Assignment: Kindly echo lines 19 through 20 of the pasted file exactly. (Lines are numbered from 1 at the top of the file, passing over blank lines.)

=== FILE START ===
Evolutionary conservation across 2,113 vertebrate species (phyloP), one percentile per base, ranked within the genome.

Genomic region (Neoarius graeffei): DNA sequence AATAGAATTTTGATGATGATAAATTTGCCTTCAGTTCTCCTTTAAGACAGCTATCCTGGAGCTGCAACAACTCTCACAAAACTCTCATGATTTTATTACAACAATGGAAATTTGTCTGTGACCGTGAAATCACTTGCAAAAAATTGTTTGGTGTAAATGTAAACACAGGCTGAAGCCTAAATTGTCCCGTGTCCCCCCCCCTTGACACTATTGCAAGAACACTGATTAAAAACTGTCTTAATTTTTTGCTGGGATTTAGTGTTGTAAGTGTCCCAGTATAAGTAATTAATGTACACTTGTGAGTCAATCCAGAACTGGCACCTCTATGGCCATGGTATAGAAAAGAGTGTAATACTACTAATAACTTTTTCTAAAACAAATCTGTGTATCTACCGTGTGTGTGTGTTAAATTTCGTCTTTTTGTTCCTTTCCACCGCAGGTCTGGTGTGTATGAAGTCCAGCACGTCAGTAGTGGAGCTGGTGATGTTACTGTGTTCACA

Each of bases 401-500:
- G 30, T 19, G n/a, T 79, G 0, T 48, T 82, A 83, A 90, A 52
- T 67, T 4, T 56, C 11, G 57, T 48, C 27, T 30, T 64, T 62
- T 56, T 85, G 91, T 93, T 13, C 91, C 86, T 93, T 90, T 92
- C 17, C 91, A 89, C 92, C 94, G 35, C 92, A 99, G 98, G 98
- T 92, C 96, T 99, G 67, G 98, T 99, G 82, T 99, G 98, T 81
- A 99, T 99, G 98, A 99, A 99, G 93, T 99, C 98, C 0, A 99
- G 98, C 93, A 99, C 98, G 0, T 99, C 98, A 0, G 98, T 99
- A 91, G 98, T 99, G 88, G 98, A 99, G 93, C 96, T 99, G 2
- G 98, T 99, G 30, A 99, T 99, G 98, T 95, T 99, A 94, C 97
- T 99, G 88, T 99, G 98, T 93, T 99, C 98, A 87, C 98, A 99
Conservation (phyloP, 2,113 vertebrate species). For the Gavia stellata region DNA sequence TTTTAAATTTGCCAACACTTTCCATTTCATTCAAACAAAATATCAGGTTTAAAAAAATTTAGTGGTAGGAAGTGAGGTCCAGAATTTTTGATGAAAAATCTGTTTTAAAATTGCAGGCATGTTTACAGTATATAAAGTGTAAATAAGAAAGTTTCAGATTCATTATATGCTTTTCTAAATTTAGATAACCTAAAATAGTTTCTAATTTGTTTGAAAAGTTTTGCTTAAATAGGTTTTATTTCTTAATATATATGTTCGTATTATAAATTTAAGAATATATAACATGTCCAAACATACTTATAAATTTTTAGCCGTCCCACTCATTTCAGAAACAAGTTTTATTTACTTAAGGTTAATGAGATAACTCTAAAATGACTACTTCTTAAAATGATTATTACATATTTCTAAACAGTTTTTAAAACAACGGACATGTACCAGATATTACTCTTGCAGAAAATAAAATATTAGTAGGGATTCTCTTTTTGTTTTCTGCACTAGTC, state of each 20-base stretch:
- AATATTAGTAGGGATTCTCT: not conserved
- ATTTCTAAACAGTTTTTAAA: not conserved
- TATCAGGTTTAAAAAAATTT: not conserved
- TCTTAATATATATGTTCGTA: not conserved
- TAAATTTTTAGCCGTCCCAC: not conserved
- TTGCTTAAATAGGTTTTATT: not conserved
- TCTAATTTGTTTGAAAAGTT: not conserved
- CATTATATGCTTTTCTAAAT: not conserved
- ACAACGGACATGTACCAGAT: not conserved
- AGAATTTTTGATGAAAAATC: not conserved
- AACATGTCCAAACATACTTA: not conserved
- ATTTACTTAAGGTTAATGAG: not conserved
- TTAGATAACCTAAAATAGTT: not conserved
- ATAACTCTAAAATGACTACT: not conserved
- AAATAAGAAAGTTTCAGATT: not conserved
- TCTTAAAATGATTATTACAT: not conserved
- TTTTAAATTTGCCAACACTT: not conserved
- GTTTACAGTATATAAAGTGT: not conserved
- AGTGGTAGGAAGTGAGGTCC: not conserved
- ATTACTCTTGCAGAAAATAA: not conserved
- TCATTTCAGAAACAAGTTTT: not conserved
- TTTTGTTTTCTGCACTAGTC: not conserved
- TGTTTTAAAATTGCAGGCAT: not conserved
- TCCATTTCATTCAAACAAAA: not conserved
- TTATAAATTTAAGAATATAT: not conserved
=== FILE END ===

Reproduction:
- TAAATTTTTAGCCGTCCCAC: not conserved
- TTGCTTAAATAGGTTTTATT: not conserved